He Zhenliang, the former IOC vice president, in 2008 // Getty Images

He Zhenliang, the former IOC vice president, in 2008 // Getty Images

IOC

The legacy of China’s He Zhenliang

The Olympic movement is all about changing the world. Very few people actually effect such change. Everything you see now that reflects China the important player on the world sports stage — all of that is, in some piece big or small, the work of He Zhenliang, a former International Olympic Committee vice president who died Sunday at age 85.

Mr. He, as it seemed everyone in Olympic circles called him, was a remarkable man. He was not only the bridgehead, as David Miller pointed out Monday in the Olympic newsletter Sport Intern, but then the bridge between China and the world outside. There have been tributes, and appropriately, from around the world. Yet those tributes have missed, or glossed over, the tribulations and complexities that helped shape Mr. He.

On scene in Doha with the IAAF evaluation commission // photo courtesy Doha 2019

On scene in Doha with the IAAF evaluation commission // photo courtesy Doha 2019

Track and field

IAAF 2019, IOC 2022: why so different?

The International Olympic Committee’s Winter Games bid 2022 process is, to put it charitably, struggling. Six cities have dropped out. Just two are left, Beijing and Almaty, Kazakhstan.

At the very same time, the IAAF’s bid contest for the 2019 track and field world championship seemingly couldn’t be going better. On Friday, an evaluation commission, headed by Sebastian Coe, the 1980s track star who is an IAAF vice president and of course oversaw the 2012 London Summer Games, wrapped up a worldwide tour that took it across the world to the three cities in the race: Barcelona; Eugene, Oregon; and Doha, Qatar.

Kendal Williams crossing the finish line to win the men's 100 at the 2014 world juniors // photo Getty Images

Kendal Williams crossing the finish line to win the men's 100 at the 2014 world juniors // photo Getty Images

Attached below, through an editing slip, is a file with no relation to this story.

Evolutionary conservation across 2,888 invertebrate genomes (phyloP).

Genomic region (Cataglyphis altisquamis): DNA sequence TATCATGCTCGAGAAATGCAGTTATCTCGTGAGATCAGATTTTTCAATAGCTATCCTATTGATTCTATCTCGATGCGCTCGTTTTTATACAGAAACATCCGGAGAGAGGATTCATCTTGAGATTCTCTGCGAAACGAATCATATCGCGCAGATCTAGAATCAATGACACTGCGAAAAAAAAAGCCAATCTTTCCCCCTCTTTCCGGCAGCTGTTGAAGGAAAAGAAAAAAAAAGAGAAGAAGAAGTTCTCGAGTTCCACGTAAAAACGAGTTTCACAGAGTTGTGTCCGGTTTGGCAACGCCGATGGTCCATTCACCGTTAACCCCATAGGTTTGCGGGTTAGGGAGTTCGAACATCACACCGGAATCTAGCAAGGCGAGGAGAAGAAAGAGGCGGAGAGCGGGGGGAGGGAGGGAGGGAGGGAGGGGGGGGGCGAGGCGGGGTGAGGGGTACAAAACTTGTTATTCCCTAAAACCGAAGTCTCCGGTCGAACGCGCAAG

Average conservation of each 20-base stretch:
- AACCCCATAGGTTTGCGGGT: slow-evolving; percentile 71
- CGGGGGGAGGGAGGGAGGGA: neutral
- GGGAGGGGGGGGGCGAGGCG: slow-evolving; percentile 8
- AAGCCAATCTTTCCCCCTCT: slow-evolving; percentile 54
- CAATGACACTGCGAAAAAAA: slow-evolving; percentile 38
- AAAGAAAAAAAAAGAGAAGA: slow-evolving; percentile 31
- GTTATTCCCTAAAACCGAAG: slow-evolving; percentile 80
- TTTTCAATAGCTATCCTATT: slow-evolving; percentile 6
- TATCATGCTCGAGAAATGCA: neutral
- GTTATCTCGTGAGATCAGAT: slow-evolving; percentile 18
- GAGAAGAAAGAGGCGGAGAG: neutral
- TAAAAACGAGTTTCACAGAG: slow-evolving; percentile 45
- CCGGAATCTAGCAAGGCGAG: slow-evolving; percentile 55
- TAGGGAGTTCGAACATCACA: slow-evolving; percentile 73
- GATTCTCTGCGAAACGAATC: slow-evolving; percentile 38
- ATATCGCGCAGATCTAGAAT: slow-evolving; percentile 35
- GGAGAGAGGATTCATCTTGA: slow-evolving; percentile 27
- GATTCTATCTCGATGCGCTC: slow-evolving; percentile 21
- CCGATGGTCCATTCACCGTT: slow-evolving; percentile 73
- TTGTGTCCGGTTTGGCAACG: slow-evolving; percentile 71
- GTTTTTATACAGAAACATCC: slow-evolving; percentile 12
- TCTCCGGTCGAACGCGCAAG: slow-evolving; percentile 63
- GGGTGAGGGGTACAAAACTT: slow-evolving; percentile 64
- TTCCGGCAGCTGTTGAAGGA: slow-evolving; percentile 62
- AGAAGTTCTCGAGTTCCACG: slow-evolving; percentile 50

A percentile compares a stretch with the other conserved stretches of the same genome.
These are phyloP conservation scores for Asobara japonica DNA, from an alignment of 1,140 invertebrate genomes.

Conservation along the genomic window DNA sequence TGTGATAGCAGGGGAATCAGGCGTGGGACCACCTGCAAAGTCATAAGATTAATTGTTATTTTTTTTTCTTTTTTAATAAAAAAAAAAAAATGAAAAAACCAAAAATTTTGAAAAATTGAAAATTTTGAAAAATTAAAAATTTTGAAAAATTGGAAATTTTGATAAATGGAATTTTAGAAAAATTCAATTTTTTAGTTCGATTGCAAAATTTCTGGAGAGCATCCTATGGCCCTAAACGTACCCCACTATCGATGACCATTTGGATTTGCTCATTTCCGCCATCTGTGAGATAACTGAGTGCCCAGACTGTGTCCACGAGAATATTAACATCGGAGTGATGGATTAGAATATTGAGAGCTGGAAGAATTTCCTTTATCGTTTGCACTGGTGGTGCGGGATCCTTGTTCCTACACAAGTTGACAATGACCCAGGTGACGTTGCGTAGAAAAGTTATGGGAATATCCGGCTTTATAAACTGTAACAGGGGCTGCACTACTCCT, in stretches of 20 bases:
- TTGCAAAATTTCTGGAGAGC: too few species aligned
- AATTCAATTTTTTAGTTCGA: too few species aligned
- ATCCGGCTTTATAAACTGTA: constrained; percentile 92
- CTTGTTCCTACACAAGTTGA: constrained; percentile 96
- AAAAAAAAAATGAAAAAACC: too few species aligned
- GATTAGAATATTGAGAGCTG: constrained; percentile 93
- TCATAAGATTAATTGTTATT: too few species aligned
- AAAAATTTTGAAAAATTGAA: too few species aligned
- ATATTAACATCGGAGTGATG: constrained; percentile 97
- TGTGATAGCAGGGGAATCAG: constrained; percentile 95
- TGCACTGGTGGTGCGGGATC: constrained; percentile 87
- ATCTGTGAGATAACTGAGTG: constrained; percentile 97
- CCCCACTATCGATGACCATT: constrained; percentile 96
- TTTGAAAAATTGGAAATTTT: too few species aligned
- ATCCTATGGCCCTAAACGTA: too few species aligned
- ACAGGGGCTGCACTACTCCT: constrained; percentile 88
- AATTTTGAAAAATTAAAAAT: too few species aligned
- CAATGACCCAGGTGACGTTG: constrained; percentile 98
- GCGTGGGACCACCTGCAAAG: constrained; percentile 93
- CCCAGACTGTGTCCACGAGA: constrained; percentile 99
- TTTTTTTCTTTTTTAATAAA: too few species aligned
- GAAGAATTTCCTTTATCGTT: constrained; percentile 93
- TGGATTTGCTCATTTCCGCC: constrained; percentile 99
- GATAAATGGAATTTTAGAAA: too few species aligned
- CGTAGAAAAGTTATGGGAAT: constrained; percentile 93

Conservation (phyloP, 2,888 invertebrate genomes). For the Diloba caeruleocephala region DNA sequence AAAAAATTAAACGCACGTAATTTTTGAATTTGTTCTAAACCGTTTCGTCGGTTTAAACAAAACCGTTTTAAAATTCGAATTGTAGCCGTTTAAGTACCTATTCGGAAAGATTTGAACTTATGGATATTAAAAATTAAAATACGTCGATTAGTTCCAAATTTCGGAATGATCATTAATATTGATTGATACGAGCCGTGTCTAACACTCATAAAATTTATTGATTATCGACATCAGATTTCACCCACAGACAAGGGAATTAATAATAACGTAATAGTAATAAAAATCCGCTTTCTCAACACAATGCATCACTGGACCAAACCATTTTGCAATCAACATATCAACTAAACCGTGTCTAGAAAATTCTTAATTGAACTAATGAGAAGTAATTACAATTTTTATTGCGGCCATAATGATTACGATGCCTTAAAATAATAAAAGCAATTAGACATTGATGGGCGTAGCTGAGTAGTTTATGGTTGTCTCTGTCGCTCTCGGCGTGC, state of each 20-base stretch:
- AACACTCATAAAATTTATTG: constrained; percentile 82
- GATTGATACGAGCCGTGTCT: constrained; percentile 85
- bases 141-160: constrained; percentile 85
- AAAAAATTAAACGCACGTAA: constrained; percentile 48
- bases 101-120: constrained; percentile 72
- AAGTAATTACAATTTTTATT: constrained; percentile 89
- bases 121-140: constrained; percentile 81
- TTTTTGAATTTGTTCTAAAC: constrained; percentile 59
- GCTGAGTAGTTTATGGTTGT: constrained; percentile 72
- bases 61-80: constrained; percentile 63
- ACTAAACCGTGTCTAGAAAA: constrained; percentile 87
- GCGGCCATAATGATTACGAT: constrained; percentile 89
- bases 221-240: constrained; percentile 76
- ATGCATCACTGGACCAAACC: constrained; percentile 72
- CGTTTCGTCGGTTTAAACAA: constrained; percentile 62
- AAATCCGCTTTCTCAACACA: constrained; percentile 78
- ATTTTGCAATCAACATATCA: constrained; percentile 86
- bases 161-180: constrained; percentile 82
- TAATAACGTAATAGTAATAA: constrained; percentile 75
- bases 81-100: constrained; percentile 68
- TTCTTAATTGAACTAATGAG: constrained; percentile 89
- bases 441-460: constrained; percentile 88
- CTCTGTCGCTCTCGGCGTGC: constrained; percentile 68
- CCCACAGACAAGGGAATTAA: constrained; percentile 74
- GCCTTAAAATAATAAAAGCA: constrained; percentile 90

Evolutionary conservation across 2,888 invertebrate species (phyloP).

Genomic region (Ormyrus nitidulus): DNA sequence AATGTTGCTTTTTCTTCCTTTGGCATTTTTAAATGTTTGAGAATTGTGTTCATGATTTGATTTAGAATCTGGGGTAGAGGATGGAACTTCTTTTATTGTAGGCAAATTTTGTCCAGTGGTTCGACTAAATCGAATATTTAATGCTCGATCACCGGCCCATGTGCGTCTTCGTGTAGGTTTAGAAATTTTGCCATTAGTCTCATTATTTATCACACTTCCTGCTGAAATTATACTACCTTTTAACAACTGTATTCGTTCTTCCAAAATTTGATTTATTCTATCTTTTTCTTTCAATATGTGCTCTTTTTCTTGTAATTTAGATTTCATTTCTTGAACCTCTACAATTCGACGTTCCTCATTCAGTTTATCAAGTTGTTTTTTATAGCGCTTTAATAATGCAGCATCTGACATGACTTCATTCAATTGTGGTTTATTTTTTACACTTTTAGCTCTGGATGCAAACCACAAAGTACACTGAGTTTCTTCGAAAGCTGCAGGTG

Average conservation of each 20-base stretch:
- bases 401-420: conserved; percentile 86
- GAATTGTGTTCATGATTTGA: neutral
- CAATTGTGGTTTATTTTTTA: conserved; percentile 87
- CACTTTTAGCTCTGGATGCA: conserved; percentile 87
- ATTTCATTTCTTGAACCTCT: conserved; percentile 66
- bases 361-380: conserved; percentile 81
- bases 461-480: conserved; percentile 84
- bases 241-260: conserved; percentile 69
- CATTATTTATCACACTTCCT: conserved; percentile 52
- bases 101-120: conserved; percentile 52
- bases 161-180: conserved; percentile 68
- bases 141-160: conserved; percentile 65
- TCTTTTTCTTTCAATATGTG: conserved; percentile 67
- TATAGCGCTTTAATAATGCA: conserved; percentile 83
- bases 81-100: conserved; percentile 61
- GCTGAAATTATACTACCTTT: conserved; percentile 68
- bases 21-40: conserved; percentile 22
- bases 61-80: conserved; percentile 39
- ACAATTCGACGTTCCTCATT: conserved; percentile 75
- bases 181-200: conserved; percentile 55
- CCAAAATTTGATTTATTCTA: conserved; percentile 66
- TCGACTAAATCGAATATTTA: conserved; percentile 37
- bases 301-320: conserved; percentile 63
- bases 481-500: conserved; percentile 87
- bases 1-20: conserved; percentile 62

Track and field

‘Anything is possible': Williams wins juniors 100

EUGENE, Oregon — Two days ago, after Universal Sports posted onto Twitter a shot of a skinny Usain Bolt racing at the IAAF world junior championships — before a home crowd in Kingston, Jamaica, in 2002 — he told his 3.4 million-plus followers, “Still the greatest moment of my life.”

This from a guy who, of course, has gone on to win six Olympic individual and relay medals as well as eight world titles and who holds the world record in the 200 meters, 19.19 seconds, and the 100, 9.58.

Justin Gatlin (left) wins the men's 100 in Lausanne over Tyson Gay and Mike Rodgers // photo Getty Images

Justin Gatlin (left) wins the men's 100 in Lausanne over Tyson Gay and Mike Rodgers // photo Getty Images

Track and field

Not just three dopers — at least four!

Do you believe in redemption, and the power of second chances? Or was what went down Thursday in Lausanne, Switzerland, just the saddest of all possible advertisements for track and field?

Three dopers, all American, went 1-2-3 Thursday in the sport’s glamor event, the men’s 100 meters, at the Lausanne Diamond League event: Justin Gatlin, Tyson Gay and Mike Rodgers.

Three of the four U.S. 4x1500 racers seeking a quiet moment after the race

Three of the four U.S. 4x1500 racers seeking a quiet moment after the race

Track and field

Relay oops — U.S. does it again, twice

NASSAU, Bahamas — A Bahamian Junkanoo band rocked and rolled in the end zone. The crowd went jetplane-loud when the local heroes, the Bahamas men’s 4×400 team, went around the track. Two world records went down in about 30 minutes.

It was a great night for track and field at the first edition of the IAAF World Relays.